09 September 2009

No going back

Marv Wolfman, one of the most successful comics writers around, wrote today about the medium that he loves (and that I do, too):
When you look at the billion dollars plus that Dark Knight grossed, or the hundreds of millions grossed by Iron Man – a character few people outside of comics knew anything about – we see that people love what we do, but that love has not always been reflected in the sales of the comics themselves. Back in the 90s, when I was one of the two founding editors of Disney Adventures magazine – a magazine that sold over a million copies a month – I started calling regular comics a 32 page pamphlet. I meant that to be as derogatory as it sounds.

Comics were trapped in a ghetto; beloved and ignored at the same time. The days of the pamphlet are over. The tail of the dinosaur just hasn’t informed the brain. We need to look ahead to other formats, to other kinds of stories to tell and to other ways to distribute what we do. There is a generation now who gets all their entertainment over the net and that is not going to change. We are not going to go back to a 100% paper society. That is ridiculous both for distribution and for the environment. Computer book readers are going to get more popular and when they move to color, there will be no reason at all to have to print a magazine when you can download one to a perfect flat screen with no glare that looks exactly like paper anyway.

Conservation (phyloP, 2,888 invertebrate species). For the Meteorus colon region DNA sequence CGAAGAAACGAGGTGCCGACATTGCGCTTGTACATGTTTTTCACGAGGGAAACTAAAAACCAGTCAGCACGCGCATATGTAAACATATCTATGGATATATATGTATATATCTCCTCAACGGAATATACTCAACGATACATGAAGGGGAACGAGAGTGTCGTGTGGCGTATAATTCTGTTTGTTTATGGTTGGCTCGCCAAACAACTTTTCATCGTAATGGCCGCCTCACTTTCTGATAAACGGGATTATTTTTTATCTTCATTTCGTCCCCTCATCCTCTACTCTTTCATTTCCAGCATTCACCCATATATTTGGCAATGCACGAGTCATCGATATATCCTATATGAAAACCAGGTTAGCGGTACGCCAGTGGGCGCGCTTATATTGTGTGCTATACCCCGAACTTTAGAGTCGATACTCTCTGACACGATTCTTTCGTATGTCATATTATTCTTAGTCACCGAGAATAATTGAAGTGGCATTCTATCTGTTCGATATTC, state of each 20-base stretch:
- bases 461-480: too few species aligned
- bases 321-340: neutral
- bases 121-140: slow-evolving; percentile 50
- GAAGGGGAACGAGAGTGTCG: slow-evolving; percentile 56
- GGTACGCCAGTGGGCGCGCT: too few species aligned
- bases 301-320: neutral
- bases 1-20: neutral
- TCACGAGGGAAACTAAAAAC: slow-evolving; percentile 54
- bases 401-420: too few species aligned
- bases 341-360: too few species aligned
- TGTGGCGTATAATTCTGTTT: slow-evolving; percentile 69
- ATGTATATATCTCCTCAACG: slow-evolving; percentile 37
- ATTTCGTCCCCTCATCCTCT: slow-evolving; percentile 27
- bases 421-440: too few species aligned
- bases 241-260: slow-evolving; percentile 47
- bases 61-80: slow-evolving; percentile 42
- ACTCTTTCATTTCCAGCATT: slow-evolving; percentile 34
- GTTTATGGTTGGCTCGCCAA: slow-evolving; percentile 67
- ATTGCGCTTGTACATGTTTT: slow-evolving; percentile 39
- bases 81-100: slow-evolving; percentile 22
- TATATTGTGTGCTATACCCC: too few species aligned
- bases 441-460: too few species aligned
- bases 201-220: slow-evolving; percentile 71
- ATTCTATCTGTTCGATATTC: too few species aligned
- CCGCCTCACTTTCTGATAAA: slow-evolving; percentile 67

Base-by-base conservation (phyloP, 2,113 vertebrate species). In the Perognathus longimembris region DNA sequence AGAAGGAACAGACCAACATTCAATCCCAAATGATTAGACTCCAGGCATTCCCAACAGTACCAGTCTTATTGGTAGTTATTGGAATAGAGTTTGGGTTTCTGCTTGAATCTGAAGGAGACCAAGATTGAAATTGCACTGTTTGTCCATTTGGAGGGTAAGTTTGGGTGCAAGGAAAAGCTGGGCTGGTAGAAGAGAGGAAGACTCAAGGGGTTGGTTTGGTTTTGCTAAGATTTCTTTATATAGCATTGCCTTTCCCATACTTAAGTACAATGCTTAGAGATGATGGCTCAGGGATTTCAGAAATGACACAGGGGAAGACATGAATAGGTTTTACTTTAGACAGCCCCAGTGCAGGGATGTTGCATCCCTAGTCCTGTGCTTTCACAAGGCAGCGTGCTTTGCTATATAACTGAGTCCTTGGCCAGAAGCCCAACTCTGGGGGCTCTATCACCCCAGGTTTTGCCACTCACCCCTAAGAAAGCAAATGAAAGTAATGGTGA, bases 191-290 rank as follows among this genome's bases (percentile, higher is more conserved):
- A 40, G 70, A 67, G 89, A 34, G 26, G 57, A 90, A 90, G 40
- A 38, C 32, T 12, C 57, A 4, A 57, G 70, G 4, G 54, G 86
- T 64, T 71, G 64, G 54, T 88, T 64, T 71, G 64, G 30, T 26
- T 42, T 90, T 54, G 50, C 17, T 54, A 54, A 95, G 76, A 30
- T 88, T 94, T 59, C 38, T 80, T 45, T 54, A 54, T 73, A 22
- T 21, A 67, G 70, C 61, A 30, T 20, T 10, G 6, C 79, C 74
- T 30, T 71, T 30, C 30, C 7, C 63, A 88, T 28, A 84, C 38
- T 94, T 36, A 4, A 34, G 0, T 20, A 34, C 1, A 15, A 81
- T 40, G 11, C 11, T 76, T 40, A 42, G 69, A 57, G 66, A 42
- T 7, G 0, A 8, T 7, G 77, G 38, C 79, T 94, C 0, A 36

I feel much the same about textbooks in particular and other aspects of higher education in general. Why are we still doing things the same as 20, 30, 40 years ago or more? “The tail of the dinosaur just hasn’t informed the brain.”

Having said that, you know what? I still love comics on paper. I read a lot on the net, but comics are one of the things that I still like the physicality of. But I agree with Marv. The ebook experience seems to be pulling close to paper, and that’s the future.

(Pictured: Vigilante, a recent title by Marv.)

Additional: An interview with cartoonist Berkeley Breathed, who had major success with the newspaper comic strip Bloom County, includes this comment:

Newspapers have about five years left. Young readers of the newspaper comics simply don’t exist anymore in numbers that count. Those eyeballs are elsewhere and will not come back. Online comics are terrific. But they will never have 1% of the readership any major comic had 20 years ago, by the nature of the technology. They’re different beasts now. No, after having 70 million daily readers in 1985, getting 3000 a day online isn’t terribly energizing at this stage.

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